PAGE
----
Multivariate logistic regression analysis (Figure 3) revealed that body mass index (BMI) (adjusted odds ratio [OR]: 1.077; 95% confidence interval [CI]: 1.004-1.156; P=0.039) and duration of ECMO support (OR: 1.006; 95% CI: 1.003-1.009; P=0.0001) were independent risk factors for ECMO-related NI, and the risk of NI with 72-144 hours and > 144 hours of ECMO support increased by 2.4 and 4.6 times than that of < 72 hours of ECMO support, respectively. In terms of risk factors for BSI, Figure 4 showed that increased BMI (OR: 1.227; 95% CI: 1.019-1.477; P=0.031), transthoracic cannula (OR: 7.109; 95% CI: 1.022-49.446; P=0.047), and ECMO support > 72 hours increased significantly the risk of BSI. For in-hospital death, Figure 5 revealed that age > 60 years, ECMO support > 144 hours, ECMO-related NI, and BSI increased significantly the risk of in-hospital death.
To the best of our knowledge, this investigation was the largest single-center observational study analyzing characteristics of ECMO-related NI in adult patients who underwent cardiac surgery. In this study, 40.68% (131/322) of the patients suffered from NI during ECMO support with a NI incidence of 85.4 cases/1000 ECMO days. However, the latest literature reported that the rate of NI was 30.4% during ECMO support, and the incidence of ECMO-related NI ranged from 11.92 to 43.3 cases/1000 ECMO days[8,10]. The ECMO population was often companied by severe comorbidities, patients in our study were exposed to invasive procedures and suffered from severe surgical complications before ECMO support, which may increase the risk of ECMO-related NI. Moreover, the patients often required prolonging time of mechanical ventilation, central venous catheters, and urinary catheter, or there was an additional needing for intra-aortic balloon pump during ECMO support or continuous renal replacement therapy due to deleterious hemodynamic conditions after cardiac surgery, which also contributed to high incidence of ECMO-related NI in our study.
We evaluated causes of NI and found that prolonged duration of ECMO support was an independent risk factor for ECMO-related NI. Our result was in line with several previous studies[11,12]. And our results also showed that BMI was an independent risk factor for ECMO-related NI. Some studies[13,14] suggested that obesity was an independent risk factor for NI. The precise mechanism of increasing risk of NI with increasing BMI remains unknown, but obesity is closely associated with impaired immune responses, which may disturb the body’s defense against infections.
Moreover, prolonged surgical time and CPB assist during surgery increased the risk of ECMO-related NI. Prolonged surgical time increased open chest duration, which increased the possibility of pathogens invasion. And CPB caused ischemia-reperfusion injury of lung and induced systemic inflammatory response, which may disturb immune response, and then increase susceptibility to infections[16,17]. In addition, prolonged surgical time and CPB assist remarkably increased risk of multiple organ failure. And multiple organ failure was an independent risk factor for infections. However, the multivariate regression analysis did show that prolonged surgical time and CPB assist were not independent risk factors for ECMO-related NI. Patients who have undergone prolonged surgical time and CPB assist were more susceptible to suffer from severe multiple organ failure, and then lost chance of ECMO support or death occurred within 48 hours of ECMO support, which might explain the abovementioned difference in our results.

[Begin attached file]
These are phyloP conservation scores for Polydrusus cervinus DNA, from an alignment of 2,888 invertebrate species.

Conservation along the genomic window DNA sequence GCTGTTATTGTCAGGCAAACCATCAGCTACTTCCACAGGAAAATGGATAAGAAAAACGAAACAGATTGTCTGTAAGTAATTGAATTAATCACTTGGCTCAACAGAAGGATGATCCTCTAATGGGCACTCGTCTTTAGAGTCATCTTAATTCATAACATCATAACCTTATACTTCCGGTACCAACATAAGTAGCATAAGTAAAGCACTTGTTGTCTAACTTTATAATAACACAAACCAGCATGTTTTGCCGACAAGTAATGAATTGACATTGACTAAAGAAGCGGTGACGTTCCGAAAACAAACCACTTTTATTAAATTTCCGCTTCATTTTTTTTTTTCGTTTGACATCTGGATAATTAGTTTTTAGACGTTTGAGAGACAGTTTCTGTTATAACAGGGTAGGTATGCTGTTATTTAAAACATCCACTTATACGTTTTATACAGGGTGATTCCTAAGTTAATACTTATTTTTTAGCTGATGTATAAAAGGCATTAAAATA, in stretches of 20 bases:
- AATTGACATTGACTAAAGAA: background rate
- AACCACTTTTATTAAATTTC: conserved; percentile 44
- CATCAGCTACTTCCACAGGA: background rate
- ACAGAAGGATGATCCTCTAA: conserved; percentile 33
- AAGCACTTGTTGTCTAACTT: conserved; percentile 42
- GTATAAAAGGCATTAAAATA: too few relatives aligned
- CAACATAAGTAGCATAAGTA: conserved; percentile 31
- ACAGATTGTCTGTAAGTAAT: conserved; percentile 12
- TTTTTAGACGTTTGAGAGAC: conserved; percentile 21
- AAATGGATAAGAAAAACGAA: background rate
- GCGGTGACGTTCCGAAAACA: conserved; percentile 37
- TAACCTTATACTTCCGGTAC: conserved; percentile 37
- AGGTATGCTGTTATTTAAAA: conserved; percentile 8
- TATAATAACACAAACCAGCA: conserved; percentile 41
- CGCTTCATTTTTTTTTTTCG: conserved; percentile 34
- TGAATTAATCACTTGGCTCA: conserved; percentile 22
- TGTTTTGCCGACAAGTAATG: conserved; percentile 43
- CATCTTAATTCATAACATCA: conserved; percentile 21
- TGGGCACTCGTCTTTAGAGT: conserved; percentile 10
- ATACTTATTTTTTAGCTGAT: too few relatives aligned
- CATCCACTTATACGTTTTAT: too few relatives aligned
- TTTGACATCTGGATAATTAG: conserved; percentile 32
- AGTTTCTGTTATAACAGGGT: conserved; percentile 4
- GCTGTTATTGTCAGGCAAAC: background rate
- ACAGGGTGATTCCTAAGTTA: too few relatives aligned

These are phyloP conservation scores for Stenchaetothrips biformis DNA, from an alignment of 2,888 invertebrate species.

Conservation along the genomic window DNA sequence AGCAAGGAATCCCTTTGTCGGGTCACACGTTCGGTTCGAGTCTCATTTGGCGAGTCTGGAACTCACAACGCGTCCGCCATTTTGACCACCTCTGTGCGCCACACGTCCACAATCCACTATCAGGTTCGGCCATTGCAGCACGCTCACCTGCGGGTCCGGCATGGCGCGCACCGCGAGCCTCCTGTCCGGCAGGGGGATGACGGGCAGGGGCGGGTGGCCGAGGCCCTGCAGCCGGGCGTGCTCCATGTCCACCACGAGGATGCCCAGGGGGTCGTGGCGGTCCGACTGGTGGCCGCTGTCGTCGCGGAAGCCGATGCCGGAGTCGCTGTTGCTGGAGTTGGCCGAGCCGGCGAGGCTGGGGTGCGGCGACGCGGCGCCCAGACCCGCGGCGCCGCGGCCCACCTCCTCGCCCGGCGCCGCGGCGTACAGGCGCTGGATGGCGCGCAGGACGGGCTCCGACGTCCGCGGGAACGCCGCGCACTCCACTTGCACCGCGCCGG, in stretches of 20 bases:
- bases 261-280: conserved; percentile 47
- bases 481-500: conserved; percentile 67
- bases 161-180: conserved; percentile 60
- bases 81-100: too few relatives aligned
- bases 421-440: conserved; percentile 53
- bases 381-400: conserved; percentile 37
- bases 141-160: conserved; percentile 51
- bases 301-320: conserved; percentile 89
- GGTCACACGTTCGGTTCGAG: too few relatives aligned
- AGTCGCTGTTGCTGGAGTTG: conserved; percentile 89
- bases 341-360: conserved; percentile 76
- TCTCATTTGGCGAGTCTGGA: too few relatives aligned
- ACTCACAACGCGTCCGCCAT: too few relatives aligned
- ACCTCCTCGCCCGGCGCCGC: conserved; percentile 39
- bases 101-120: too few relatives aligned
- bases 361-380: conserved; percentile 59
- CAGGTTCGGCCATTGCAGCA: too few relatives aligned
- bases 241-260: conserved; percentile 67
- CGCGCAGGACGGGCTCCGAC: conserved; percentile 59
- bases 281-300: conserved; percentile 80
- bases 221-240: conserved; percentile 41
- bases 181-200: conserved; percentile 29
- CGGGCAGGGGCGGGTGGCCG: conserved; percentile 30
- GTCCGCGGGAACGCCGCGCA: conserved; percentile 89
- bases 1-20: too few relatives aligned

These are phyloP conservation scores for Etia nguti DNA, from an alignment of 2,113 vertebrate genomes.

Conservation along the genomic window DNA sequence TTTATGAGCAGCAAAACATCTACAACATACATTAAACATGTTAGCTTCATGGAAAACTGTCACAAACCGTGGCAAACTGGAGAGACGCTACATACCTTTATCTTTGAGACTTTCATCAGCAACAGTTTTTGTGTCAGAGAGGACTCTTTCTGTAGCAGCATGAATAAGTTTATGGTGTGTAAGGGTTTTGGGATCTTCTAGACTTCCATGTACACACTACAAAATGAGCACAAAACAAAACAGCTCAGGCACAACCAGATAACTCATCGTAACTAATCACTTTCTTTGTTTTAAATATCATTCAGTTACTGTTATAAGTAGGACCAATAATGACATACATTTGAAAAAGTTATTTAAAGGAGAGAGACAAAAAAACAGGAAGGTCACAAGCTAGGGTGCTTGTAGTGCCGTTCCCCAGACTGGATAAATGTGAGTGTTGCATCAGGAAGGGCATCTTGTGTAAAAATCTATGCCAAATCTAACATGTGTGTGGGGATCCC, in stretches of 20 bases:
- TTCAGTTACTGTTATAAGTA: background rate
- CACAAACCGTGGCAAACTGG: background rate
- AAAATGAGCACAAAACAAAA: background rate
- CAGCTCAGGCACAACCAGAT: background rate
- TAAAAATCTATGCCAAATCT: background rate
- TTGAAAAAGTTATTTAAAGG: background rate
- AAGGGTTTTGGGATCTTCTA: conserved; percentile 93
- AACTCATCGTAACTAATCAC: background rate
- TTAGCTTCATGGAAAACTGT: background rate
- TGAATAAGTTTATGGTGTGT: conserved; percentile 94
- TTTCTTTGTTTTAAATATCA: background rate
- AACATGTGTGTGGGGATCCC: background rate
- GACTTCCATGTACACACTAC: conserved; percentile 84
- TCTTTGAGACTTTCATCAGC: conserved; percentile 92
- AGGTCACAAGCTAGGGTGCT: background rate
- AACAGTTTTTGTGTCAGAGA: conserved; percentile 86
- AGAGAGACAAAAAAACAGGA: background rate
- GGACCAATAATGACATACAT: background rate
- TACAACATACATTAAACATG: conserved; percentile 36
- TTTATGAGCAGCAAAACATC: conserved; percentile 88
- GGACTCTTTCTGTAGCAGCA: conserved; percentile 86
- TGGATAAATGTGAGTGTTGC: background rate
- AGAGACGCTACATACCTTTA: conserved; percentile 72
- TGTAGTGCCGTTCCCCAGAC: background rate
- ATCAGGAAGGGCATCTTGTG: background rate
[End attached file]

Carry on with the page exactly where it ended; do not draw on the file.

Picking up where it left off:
Regarding the type of ECMO-related NI, BSI was the most common in most studies, followed by RTI, UTI, and SWI[19,20]. But our study showed that RTI was predominant, followed by BSI, SWI, and UTI. Most patients were assisted by invasive mechanical ventilation before ECMO support and required prolonging mechanical ventilation due to severe heart failure, which may explain the difference of infection types between our ECMO cohort and the general ECMO cohort. Moreover, antibiotic prophylaxis may affect infection types. Despite of lacking study-demonstrated benefits, antibiotic prophylaxis is commonly used at ECMO centers, according to surveys of ELSO member sites[21,22].
The pathogens species causing ECMO-related NI change with therapy chronology and antibiotics renewing. ELSO reported that the majority of culture-positive pathogens in patients who have undergone ECMO were coagulase-negative Staphylococci, Candida albicans, and Pseudomonas aeruginosa. In our study, the Gram-negative bacilli were the most common pathogens, which were often isolated species in the ICU settings. And the most common pathogen causing BSI and RTI was Acinetobacter baumannii, which was conditioned pathogen. Severe morbidities after cardiac surgery might disturb the immune system and break ecological balance of the conditioned pathogen and the host, resulting in infections related to conditioned pathogen. In addition, Candida was the main fungal pathogen in both BSI and RTI, which was associated with prolonged use of wide-spectrum antibiotics during ECMO support.
The prolonged duration of ECMO support was an independent risk factor for NI after cardiac surgery. Therefore, the best strategies to prevent ECMO-related NI in these patients were as follows: timely surgery correcting causes of cardiopulmonary failure - such as myocardial ischemia due to susceptible acute occlusion of grafts, unsatisfactory repair of heart valves, and delayed cardiac tamponade to shortening duration of ECMO support - and considering to wean mechanical ventilation whenever possible, when patients meet protocols of extubation.
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Authors' roles & responsibilities
JW Substantial contributions to the conception or design of the work; or the acquisition, analysis, or interpretation of data for the work; drafting the work or revising it critically for important intellectual content; final approval of the version to be published
LW Acquisition, analysis, or interpretation of data for the work; final approval of the version to be published
MJ Acquisition, analysis, or interpretation of data for the work; final approval of the version to be published
ZD Acquisition of data for the work; final approval of the version to be published
XH Interpretation of data for the work; drafting the work or revising it critically for important intellectual content; final approval of the version to be published
Article receive on Tuesday, February 11, 2020
Article accepted on Wednesday, May 13, 2020